Notable controversy arises in the treatment of the clinically negative nodal basin. For thin (1.0 mm) melanomas, the risk of occult lymphatic metastases is sufficiently low that prophylactic neck dissection is unwarranted. Patients with thick (>4.0 mm) melanomas have a poor prognosis, and prophylactic neck dissection does nothing to alter that prognosis. The strongest support for elective treatment of the clinically negative nodal basin is for melanomas of intermediate thickness (1.01-4.00 mm).

Several retrospective studies have demonstrated a possible survival benefit for elective treatment of the clinically negative nodal basin; however, data from two large prospective, multicenter trials failed to show such an advantage. The Intergroup Melanoma Surgical Trial (IMST) was the first prospective, randomized trial to show a survival benefit in patients with melanoma treated with ELND. However, this benefit was limited to a subset of patients aged 60 years or younger, as well as those whose tumors were nonulcerated or measured 1-2 mm in thickness.[28]

Thus, a strong argument could previously be made for the “wait-and-see approach” to the clinically negative nodal basin because of the morbidity of dissection without evidence of a clear survival benefit. However, the results of the Eastern Cooperative Oncology Group trial of high-dose interferon (IFN) alfa-2b as adjuvant treatment for high-risk melanomas indicated that ELND should not be delayed until disease is clinically detectable.[29] In this randomized, prospective trial, the relapse-free survival and overall survival rates improved in patients treated with IFN alfa-2b versus control subjects. Striking differences were noted in a small subset of patients who had occult nodal metastases treated with IFN versus the control group. Data from this trial strongly support an elective nodal staging procedure in all patients with intermediate-thickness malignant melanoma.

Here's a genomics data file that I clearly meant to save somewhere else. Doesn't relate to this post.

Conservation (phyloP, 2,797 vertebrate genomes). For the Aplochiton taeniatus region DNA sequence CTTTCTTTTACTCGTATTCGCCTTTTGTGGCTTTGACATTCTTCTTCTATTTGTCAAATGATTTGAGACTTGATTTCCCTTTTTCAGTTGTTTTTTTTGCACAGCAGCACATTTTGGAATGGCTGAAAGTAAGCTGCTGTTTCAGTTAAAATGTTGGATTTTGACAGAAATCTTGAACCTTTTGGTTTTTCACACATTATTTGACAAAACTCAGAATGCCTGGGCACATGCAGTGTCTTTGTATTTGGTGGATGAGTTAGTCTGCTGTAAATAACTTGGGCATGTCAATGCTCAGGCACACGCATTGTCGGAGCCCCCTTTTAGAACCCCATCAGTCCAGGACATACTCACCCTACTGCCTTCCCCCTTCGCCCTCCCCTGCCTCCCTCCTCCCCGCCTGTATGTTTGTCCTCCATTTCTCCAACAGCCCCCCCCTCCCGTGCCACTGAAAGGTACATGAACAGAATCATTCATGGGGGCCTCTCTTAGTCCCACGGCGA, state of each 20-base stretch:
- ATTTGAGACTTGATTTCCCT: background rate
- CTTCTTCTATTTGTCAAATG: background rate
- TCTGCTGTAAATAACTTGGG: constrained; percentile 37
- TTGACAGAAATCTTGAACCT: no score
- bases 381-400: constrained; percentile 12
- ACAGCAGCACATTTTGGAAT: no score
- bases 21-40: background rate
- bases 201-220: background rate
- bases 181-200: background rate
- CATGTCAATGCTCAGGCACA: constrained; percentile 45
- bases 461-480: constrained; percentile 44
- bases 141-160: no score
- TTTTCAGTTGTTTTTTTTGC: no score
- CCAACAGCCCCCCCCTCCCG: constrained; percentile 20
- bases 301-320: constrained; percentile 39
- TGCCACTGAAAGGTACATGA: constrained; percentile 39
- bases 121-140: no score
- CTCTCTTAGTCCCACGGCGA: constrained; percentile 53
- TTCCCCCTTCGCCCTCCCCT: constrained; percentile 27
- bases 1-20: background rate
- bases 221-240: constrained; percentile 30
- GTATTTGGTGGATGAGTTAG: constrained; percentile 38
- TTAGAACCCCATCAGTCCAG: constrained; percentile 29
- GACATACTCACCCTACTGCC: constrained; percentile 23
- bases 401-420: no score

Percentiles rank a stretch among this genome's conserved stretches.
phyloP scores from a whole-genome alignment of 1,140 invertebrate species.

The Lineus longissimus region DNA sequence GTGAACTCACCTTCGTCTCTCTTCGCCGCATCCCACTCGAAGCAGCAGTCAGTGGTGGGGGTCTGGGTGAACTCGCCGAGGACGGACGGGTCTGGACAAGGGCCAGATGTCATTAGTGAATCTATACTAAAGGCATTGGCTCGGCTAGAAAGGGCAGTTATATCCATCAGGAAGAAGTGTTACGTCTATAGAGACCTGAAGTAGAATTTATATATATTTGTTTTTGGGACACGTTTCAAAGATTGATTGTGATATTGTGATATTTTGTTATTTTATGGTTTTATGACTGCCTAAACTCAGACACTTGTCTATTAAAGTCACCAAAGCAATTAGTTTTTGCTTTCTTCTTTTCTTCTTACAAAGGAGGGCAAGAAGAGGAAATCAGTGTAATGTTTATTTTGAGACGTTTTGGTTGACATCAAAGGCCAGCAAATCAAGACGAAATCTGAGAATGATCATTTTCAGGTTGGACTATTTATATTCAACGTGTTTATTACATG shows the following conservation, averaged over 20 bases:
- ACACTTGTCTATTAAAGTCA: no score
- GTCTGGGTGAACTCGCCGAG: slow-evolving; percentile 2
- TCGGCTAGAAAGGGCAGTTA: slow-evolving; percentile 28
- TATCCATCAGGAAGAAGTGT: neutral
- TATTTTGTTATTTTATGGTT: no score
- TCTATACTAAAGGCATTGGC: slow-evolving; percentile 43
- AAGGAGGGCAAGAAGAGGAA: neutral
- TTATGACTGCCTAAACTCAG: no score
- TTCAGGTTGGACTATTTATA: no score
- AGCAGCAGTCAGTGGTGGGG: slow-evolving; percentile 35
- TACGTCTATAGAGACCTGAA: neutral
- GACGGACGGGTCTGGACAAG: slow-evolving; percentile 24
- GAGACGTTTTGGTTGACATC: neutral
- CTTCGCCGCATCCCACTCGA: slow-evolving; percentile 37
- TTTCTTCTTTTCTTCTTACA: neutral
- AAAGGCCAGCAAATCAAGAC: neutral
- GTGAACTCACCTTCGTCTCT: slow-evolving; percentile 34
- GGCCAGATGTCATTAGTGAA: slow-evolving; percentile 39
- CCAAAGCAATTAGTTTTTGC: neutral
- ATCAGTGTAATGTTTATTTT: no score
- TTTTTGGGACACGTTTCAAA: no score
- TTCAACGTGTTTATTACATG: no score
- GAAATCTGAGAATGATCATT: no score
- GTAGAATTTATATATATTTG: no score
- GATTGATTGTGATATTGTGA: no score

Biopsy of sentinel lymph nodes

The concept of the sentinel lymph node (SLN), as Morton first described it, has emerged as a potential solution to the debate over elective node dissection.[30] The SLN is the first node in the drainage pattern of a tumor. In theory, malignant cells must pass through the SLN before continuing on to second-echelon nodes. Therefore, by sampling the SLN, the surgeon can detect the earliest evidence of regional disease in the clinically negative nodal basin.

The techniques of biopsy and examination of the SLN have evolved rapidly over the past few years. In the current technique, radioactive material and/or blue dye is injected at the periphery of the tumor. Preoperative lymphoscintigraphy, in addition to an intraoperative, handheld gamma probe, is then used to locate the first lymph node(s) draining the tumor. These nodes are excised and sent for pathologic evaluation. Patients with pathologically positive SLNs receive therapeutic nodal dissection.

Over a decade of experience has consistently demonstrated that intraoperative lymphatic mapping and SLN biopsy function is a highly sensitive surrogate to elective lymph node dissection, accurately reflecting the histologic status of the entire nodal basin. With the combination of blue dye and gamma probe lymphoscintigraphy, SLN biopsy has a success rate of over 90%, with a false-negative rate of 2% or less.